|Born||Treviso, September 6, 1973
|Internationals||101 caps between 1994 and 2007
|Inducted||England v Italy (February 7, 2009)
The following article has been adapted from the original by Dai Llewellyn, which focused on two players. It has been changed to highlight only the selected inductee’s information.
Alessandro Troncon made his debut for Italy when he came on as a replacement against Spain in Parma in 1994. He would probably prefer to forget the result of his first match at Twickenham two years later, a 54-21 trouncing, but his memories of the aftermath return to him with chilling clarity.
“When we left the pitch and went into the changing rooms, I was thinking of those big baths filled with hot water and imagining me just lying in one of them, soaking out all the aches in my muscles.
“But when we got into the changing rooms we had a shock. The baths had been filled with ice. It was the new treatment and it was supposed to be good for us we were told. The ice baths were to help us recover for our next match, which was against Scotland. So we had no choice. The manager told us we had to get in them, so I did, but I didn’t enjoy it one bit. It was a shock for me.”
At least Troncon was able to thaw out under a “wonderful” scalding hot shower afterwards.
The Italy scrum half was already an established international by then, and went on to a long and distinguished career for his country, during which he won a staggering 101 caps and scored 19 tries.
Ice baths apart, Troncon has very warm memories of Twickenham. “Every rugby player knows that Twickenham is the temple of rugby. It is an enormous honour to have played there and to be included on the Wall of Fame at Twickenham it is a dream come true.”
His first full international at the ground was also something special for Troncon. “I had never played in a stadium like Twickenham before. It was an amazing place to me.” As we know, that match ended in a defeat for Italy, but it was personal triumph for the powerfully built scrum half, who scored the second of their three tries. Troncon’s 62nd-minute effort that November day was the highlight of what was described at the time as an “inspiring” performance.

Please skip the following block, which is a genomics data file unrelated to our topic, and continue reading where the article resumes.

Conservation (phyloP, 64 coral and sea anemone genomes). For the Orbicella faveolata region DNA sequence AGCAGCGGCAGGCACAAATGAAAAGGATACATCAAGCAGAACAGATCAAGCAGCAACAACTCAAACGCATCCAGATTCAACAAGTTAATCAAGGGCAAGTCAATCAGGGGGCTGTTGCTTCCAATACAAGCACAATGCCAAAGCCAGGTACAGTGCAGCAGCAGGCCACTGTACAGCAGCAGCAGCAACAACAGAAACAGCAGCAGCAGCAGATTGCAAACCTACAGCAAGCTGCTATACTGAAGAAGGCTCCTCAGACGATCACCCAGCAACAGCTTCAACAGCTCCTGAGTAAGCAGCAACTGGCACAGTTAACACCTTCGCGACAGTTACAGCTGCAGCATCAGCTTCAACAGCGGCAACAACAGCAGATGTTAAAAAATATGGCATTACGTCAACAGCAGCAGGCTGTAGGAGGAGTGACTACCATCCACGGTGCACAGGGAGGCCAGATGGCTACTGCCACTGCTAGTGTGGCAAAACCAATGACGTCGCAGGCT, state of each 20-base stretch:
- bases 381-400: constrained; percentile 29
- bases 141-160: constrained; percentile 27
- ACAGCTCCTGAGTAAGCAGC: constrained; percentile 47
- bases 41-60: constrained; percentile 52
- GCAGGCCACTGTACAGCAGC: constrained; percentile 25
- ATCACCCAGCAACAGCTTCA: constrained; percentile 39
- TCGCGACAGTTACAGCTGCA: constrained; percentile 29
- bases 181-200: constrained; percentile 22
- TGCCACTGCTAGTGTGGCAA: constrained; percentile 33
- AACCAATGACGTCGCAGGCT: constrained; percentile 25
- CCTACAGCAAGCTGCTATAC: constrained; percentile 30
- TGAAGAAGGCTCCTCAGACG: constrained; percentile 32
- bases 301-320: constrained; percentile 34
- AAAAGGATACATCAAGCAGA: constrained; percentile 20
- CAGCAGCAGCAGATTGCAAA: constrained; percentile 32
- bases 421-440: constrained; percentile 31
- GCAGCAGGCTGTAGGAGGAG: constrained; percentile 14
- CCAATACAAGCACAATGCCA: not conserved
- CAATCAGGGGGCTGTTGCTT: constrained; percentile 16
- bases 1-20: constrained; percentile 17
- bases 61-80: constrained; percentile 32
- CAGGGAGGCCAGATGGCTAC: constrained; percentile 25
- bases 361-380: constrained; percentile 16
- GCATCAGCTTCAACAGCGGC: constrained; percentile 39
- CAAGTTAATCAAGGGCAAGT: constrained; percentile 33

In 2005 Troncon was at it again, scoring a try at Twickenham, although Italy again crashed to a heavy defeat. But given his feat of twice scoring a try at the Stadium, it is little wonder that he feels as he does about Headquarters: “Twickenham has a special place in my heart.”
In 1996 the reconstruction and makeover of the great stadium was nowhere near complete, but the magic was still there for Troncon. By the time he eventually decided to call time on his career, in 2007, there was just the South Stand rebuilding left to do.
But whatever the stadium looked like, for Troncon the turf remained the same as he had first trodden on it a decade or so earlier. “When I had played my last game at Twickenham,” he recalled, “I had had a hot shower and was changed, everyone else was ready to go and the manager told me to hurry up. But I said to him to wait for me, that I had something to do.
“I went out through the players’ tunnel for one last time and walked out to the middle of the pitch. I had already taken lots of photographs inside, because I did not know if I would ever be back at Twickenham and in this part of the ground ever again.
“I took another 20 or so photos out on the pitch and then I put my camera away and just stood there on the pitch for a few minutes to breathe in the Twickenham air and savour the atmosphere for one final time.”
Happily that match was not to be Troncon’s last appearance at Twickenham. He returned in 2009 as a member of the Italy coaching staff.
“Of course as a coach my perception of the ground will be different from when I was a player,” says Troncon, “but my feelings for the place will still be as strong and I will still enjoy the occasion, just as I did when I first played at the ground.”
Article by Dai Llewellyn